Agenda item

OS/18/17 Annual Portfolio Holder Update - Development


41.1    Councillor C Jones, the Portfolio Holder for Development and Museums presented an annual update and explained that the Joint Museums Service with Colchester Museum had been in place since 2007.  Mr James Steward was the Museums Manager in charge of the Arts School, Christchurch Mansion and Ipswich Museum and Mr Frank Hargreaves was the Exhibition Manager.


41.2    The ‘Kiss and Tell’ Rodin and Suffolk Sculptures exhibition opened at Christchurch Mansion on 24 November 2018 and Councillors were encouraged to view it.


41.3    Following a presentation to all Councillors, the Head of Culture and Environment had submitted a ‘Stage 1’ bid to the Heritage Lottery Fund for £4.8m, with a commitment of £3.3m from IBC and the outcome was anticipated to be soon.


41.4    A £203k grant had been received from the National Portfolio Organisation for staff, activities and to target groups for exhibitions.  £½m had been received as a National Lottery ‘Skills for the Future’ grant for 2 trainees to aid the management of collections, displays and exhibitions.


41.5    Visitor figures to the Ipswich Museum & Gallery (LI 238) were 14% above target and visitors to Christchurch Mansion (LI 239) were 13% above target and it was anticipated that these figures were sustainable.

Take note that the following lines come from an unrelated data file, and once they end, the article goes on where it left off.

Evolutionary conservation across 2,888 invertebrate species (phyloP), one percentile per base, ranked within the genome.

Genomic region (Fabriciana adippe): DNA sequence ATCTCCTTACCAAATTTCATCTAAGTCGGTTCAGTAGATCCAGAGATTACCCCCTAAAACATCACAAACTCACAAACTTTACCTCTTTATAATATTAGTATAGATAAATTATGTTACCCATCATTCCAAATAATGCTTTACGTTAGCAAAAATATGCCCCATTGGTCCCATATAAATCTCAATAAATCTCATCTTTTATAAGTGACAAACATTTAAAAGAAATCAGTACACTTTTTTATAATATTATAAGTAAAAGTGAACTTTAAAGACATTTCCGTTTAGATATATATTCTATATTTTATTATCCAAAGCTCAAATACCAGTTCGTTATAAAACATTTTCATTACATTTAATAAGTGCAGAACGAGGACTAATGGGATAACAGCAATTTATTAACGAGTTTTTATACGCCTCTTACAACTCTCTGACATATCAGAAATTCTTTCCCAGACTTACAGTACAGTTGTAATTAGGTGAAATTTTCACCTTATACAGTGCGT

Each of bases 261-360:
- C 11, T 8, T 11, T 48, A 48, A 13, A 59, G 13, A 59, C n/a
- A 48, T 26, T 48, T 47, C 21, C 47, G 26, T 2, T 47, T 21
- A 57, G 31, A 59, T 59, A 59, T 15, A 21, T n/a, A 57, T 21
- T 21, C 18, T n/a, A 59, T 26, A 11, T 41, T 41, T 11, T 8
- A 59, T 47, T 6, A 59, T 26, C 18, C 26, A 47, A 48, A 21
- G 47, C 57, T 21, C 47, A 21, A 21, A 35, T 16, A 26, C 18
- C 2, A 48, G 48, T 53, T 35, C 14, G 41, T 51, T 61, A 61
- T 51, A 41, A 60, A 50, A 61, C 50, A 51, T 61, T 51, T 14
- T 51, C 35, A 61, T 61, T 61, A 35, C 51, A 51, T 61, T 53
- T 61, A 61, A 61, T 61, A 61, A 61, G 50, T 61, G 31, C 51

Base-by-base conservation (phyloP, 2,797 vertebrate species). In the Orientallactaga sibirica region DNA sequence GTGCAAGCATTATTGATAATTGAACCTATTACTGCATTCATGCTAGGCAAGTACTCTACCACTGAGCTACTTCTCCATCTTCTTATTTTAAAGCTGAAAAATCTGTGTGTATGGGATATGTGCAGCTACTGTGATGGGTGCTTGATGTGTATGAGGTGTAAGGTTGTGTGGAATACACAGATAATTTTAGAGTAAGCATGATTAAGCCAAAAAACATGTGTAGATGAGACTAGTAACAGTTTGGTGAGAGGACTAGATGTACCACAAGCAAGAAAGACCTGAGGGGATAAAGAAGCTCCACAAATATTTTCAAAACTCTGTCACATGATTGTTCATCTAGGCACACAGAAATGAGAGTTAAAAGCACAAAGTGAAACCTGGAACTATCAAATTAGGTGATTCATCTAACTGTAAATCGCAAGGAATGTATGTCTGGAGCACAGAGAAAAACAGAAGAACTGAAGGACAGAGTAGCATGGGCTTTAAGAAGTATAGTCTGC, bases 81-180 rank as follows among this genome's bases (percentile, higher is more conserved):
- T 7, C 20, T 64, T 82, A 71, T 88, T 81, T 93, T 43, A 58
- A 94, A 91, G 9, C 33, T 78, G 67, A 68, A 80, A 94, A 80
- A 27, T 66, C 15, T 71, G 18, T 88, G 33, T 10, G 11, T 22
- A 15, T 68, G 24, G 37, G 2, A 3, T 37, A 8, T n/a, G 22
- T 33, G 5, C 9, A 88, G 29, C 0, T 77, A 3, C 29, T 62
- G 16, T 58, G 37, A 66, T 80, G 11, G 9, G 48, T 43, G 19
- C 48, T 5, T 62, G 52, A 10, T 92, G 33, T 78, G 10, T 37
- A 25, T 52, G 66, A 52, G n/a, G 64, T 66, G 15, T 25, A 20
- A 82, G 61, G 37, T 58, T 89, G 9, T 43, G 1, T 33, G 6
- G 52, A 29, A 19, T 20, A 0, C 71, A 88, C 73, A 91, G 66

41.6    In 2017/18 of the 51 schools in the IBC boundary, 35 had visited which was 69% of the total of 51 (LI 240 & LI 241).  75% of these visitors were from primary schools and it was acknowledged that at this point in the year, the totals would be below expectation due to the school holidays being part of the time under consideration.  Although the number of schools visiting had increased since 2010, it was acknowledged that the school curriculum affected school visits so a full review of what courses were being studied had been completed.  Staff were identifying curriculum linked sessions for development (especially KS2) which would attract more schools and in the past Area Committee funding had been allocated which enabled some schools to access transport to the Museum.   


41.7    Marketing was key and the centralised communications system and design of brochures had improved.  The ‘Rodin exhibition’ had been advertised at some train stations and British Museum visitors had also been signposted to the Museum.  Forty volunteers help at the Museum as guides or conservation helpers and an Ipswich Museums Committee has been formed.  A Group of local printers had exhibited work by local artists and the 100 years of the Women’s Vote had also been commemorated with a display of artworks.


41.8    In response to a question by Councillor Pope it was confirmed that LI 240 – Ipswich Museum & Gallery, the school visitor figures of 1,084 had been actual attendances.  Discussion took place about the apprenticeship levy contributing to skilled jobs and the Chief Executive confirmed that IBC focussed on ensuring that the apprentice levy was spent in the service areas with the greatest pressure.